Trade group wants IT modernization funding added to possible omnibus package
With federal appropriations set to expire on Friday, The Alliance for Digital Innovation urged Congress to include $100 million for the Technology Modernization Fund in any proposed budget deal.
With the deadline for a federal budget deal looming at the end of the week, a nonpartisan technology trade group is urging Congress to bake in an additional $100 million for the Technology Modernization Fund as well as increased appropriations for the Federal Citizen Services Fund.
The Alliance for Digital Innovation said in a letter sent to the heads of the Senate and House appropriations committees that both investments were critical, citing the outstanding number of 130 proposals for the TMF from 60 government agencies, and the need to properly fund the FCSF to support the Federal Risk and Management Program, or FedRAMP.
"ADI believes that the current FCSF funding levels lead to a budget for FedRAMP that is insufficient to meet the demand," the letter said.
The Dec. 9 correspondence is a follow-up to the funding wishlist ADI sent Congress in late May, which called for at least $300 million to go towards the TMF and nearly $116 million for FCSF, and comes as House and Senate appropriators negotiate a fiscal year 2023 omnibus bill ahead of a Dec. 16 deadline.
While the House included $100 million in its funding proposal, the Senate version of the bill does not include any additional funding for the TMF, which received a $1 billion cash infusion in the American Rescue Plan Act and has since supported a total of 33 projects across 18 agencies.
Senate appropriators — which have traditionally called for more spending oversight with regards to TMF — proposed to finance IT modernization projects through a different funding mechanism in July that would task the the General Services Administration and the Office of Management and Budget with budgeting for “government-wide initiatives, mainly tech projects” instead of the fund.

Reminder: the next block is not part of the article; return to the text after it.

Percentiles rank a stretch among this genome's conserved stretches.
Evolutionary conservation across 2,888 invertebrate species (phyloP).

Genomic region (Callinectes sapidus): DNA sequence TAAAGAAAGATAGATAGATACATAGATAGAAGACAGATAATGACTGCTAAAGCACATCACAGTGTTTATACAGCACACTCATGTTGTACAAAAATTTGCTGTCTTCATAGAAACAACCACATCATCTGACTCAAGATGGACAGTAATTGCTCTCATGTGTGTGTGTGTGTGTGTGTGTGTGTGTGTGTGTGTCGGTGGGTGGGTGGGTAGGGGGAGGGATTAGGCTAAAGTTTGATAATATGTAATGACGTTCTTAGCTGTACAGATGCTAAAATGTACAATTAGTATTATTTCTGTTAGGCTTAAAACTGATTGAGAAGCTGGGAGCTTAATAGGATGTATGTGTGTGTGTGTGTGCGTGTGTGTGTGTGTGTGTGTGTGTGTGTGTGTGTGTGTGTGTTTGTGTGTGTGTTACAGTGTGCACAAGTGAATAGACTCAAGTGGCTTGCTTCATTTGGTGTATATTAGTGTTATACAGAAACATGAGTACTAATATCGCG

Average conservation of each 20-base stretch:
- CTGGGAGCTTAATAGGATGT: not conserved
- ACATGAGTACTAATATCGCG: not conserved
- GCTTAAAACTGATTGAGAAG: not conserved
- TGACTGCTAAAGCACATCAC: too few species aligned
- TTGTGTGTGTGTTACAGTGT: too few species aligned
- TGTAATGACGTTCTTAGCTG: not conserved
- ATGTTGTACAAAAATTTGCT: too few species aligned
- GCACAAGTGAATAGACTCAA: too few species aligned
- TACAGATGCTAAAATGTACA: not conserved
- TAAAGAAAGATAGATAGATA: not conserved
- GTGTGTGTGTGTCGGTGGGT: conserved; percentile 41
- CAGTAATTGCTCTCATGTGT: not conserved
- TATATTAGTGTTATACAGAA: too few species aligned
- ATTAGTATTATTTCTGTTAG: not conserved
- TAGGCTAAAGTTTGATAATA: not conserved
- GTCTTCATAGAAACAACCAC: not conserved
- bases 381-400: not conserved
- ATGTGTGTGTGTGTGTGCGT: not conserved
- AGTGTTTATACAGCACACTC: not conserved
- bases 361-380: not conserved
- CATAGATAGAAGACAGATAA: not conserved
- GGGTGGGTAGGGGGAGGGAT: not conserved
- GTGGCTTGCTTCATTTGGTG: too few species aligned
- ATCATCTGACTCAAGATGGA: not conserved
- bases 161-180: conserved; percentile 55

The White House originally requested $300 million to go towards the TMF and $115.8 million for the FCSF. The fund, which is operated within the General Services Administration, also received a $150 million plus up in the American Rescue Plan Act. ADI maintained its original request for nearly $116 million in its most recent letter to Congress, noting how the FedRAMP program has saved government agencies a total of $700 million and has accredited more than 245 cloud services and solutions.
The Senate version of the appropriations bill only includes $57.8 million for the FCSF.
“ADI encourages Congress to align with the House-passed funding for the FCSF, which would enable greater commercial technology access across agencies while maintaining a high bar for security,” the letter continued.
Both versions of the deal meet the administration's request to fully fund the Cybersecurity and Infrastructure Security Agency with over $2.5 billion, which ADI said will aid CISA's efforts to help the government transition off legacy systems to the cloud.
The trade group also urged Congress to exceed the administration's 11 percent budget increase request for cybersecurity funding to federal civilian agencies, and called on appropriators to provide multi-year or no-year funding to agencies for their technology budgets.